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Kutná Hora is a small town located in the Czech Republic, home to some of the most interesting history and architecture in Europe.
One of the main attractions in Kutná Hora is the Cathedral of Our Lady at Sedlec, which is located just outside of town. This cathedral is famous for its unique design and stunning Gothic architecture.
Along with the Church of St. Barbara, another attraction of Kutná Hora, the Cathedral of Our Lady was incorporated into the World Heritage Site list UNESCO in 1995. Constructed in the time of the last Přemyslids, the cathedral is one of the finest examples of a Czech Gothic building. In addition to that, it is also one of the oldest works of Baroque Gothic architecture in central Europe.
This article will discuss in-depth all the important facts about this heritage site, such as its geographic location, cultural and historical importance, and how it made the World Heritage Site list. So, whether you are an architecture enthusiast or a tourist planning to visit this place, this article is a must-read.
So, to begin with, we will discuss the geographic location of both the town of Kutná Hora and the church. This section can be a great help if you plan to visit this place. You will also enjoy it if you are an enthusiast and want to increase your knowledge of architecture.
So, Kutná Hora is a small town with about 21,000 inhabitants and is situated in the region of Central Bohemia, Czech Republic. At the center of the town is located the municipality of Sedlec, which is known for housing some brilliant architectural works, including Sedlec ossuary, Sedlec Abbey, and the Cathedral of Our Lady. The town received the status of an urban monument reservation in 1961 and is considered the fourth-largest one in the country.
When it comes to the cathedral, here is its official address: U Zastávky, Sedlec, 284 03 Kutná Hora. The monument is not far from the center of the town; if you take a walk towards the northeast, you will reach the place in about 20 minutes. It is also within walking distance from Sedlec Ossuary; all you need to do is take bus no. one or seven while going to the Ossuary and get off at the stop called Sedlec, Tabák and let the road signs lead you to your destination.
Tourists who prefer traveling by train can also take a train from the city and get off at the Kutná Hora-Sedlec stop. This is just one piece of advice: this is a request stop, so don't forget to press that button by the door.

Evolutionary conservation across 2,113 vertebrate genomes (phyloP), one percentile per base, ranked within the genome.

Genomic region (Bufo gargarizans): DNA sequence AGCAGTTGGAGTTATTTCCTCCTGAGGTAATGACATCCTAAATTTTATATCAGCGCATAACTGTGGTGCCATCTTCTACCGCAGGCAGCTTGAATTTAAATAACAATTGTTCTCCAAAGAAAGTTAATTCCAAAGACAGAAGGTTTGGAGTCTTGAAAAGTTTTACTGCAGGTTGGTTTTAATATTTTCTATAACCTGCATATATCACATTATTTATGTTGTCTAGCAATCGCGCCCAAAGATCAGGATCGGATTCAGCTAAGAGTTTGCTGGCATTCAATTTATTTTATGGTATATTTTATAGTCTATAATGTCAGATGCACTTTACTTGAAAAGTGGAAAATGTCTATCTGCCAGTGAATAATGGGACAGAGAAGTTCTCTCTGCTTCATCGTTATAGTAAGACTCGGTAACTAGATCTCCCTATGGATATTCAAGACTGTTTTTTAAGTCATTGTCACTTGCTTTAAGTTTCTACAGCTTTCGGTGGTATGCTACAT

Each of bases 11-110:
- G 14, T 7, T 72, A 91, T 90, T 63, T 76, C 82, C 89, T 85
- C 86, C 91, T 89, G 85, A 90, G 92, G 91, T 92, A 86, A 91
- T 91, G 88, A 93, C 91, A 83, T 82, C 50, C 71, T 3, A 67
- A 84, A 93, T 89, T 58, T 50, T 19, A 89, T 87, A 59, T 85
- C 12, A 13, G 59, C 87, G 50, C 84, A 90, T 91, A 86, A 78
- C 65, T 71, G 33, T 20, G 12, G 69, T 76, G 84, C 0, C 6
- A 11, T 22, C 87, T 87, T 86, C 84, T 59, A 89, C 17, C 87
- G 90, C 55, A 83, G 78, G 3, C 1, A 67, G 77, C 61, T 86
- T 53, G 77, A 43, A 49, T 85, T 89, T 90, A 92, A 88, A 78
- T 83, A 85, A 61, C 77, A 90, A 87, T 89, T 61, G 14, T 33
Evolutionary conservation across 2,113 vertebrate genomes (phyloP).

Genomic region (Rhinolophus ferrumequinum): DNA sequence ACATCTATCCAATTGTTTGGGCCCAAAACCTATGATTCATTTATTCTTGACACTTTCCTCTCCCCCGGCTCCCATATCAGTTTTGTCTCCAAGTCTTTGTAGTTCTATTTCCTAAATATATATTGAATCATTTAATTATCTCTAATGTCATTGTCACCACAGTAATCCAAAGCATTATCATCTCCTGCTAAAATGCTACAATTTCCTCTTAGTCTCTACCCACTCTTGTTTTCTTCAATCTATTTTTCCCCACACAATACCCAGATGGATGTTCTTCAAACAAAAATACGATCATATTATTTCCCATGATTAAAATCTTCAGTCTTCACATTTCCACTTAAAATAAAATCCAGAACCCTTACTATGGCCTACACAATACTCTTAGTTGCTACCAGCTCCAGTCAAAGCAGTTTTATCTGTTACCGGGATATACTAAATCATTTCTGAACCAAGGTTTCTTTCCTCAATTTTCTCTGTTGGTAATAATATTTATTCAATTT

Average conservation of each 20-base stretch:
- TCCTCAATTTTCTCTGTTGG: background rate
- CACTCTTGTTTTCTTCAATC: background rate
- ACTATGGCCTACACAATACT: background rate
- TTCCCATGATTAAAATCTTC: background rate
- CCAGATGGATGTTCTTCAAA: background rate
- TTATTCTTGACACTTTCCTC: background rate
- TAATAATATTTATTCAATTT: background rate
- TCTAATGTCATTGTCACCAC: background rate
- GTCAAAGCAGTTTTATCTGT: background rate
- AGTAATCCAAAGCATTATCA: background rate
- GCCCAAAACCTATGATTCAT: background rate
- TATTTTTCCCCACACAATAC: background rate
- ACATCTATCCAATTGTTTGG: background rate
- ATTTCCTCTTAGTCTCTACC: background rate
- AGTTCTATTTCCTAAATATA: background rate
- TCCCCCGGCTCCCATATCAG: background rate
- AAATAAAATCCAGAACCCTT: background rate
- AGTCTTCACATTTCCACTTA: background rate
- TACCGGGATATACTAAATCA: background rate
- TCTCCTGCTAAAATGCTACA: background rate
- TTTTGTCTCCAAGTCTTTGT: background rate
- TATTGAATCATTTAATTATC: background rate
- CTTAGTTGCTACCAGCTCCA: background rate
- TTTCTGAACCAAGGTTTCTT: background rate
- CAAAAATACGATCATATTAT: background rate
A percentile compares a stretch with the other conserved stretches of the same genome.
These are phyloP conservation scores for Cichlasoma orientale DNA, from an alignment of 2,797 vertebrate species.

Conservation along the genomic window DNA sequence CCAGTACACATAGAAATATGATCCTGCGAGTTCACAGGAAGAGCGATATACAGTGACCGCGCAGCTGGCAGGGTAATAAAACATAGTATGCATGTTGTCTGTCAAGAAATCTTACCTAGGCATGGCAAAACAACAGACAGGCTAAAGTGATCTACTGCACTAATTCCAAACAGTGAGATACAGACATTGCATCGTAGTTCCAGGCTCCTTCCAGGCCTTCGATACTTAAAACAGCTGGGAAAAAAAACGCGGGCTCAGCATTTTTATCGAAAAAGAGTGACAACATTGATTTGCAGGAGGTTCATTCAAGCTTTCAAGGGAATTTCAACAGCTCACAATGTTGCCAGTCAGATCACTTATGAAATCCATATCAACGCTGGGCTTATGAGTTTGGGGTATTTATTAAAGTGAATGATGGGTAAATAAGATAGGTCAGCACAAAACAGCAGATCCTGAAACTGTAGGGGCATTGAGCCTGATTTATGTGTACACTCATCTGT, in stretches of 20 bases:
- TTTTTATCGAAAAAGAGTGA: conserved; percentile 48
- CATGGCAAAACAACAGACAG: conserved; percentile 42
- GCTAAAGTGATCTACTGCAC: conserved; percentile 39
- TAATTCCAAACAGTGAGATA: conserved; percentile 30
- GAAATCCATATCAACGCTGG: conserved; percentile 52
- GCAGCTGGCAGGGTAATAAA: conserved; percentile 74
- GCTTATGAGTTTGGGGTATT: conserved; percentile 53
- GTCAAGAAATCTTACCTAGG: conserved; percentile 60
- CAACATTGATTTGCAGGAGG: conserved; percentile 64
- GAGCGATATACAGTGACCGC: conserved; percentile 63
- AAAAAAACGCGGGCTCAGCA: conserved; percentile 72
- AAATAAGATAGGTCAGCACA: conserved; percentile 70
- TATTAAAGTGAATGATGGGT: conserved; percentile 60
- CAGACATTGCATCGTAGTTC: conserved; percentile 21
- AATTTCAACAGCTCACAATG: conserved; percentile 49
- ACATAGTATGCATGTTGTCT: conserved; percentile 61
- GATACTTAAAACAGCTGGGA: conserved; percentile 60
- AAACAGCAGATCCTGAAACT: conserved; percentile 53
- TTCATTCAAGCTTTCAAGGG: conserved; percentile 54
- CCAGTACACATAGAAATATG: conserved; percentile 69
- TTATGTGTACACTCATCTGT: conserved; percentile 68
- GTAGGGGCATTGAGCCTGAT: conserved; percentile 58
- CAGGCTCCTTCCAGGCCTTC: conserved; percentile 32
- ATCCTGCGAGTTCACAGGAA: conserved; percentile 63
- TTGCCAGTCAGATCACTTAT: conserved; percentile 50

Apart from these, you will always find a cab or a tourist bus (which connects the Ossuary and the Church of St. Barbara) waiting for you outside the railway station. Happy journey!
This section will cover all the important facts related to the historical importance and cultural significance of both the town of Kutná Hora and the Cathedral of Our lady.
Even though silver dinars belonging to the 10th century have been found in the settlement of Malin (at present a part of the town), it is said that the town began with the establishment of Sedlec Abbey in 1142. It was the first Cistercian monastery of Bohemia, and the Cistercian order that reigned in this monastery is believed to have been derived from Waldsassen Abbey in Bavaria, Germany. German miners started working in silver mines located in the mountain region by 1260. They named the place Kuttenberg, which might have derived from the word kutání (mining in old Czech) or Kutten (monks' cowls).
In the 13th century, under Abbot Heinrich Heidenreich, the town's silver mines gained much importance during the economic boom of the century. Due to that, the town experienced rapid economic growth. It is said that during the 13th-16th centuries, the town of Kutna Hora competed with Prague politically, culturally, and economically.
Constructed around 1300, the Church of the Assumption of Our Lady was the first High Gothic building in the Bohemian Kingdom. It was also the first work of architecture in the kingdom that resembled the French Gothic cathedrals. Initially, the cathedral was a part of the Cistercians Sedlec Abbey and was constructed in the place of an older Seldec church. But, in 1421, the Seldec Abbey was burnt down by the Hussites, and shortly after, the church also faced the same fate.
After two centuries, in 1700, Jindřich Snopek, the abbot of the Seldec Abbey, decided to reconstruct the cathedral. The work contract went to Pavel Ignác Bayer, a renowned architect of the time. Three years later, Jan Blažej Santini-Aichel, a Czech architect of Italian descent who had already worked with Cistercians in Zbraslav, replaced Bayer and finished the church's construction in Baroque Gothic style, an architectural style that he contrived.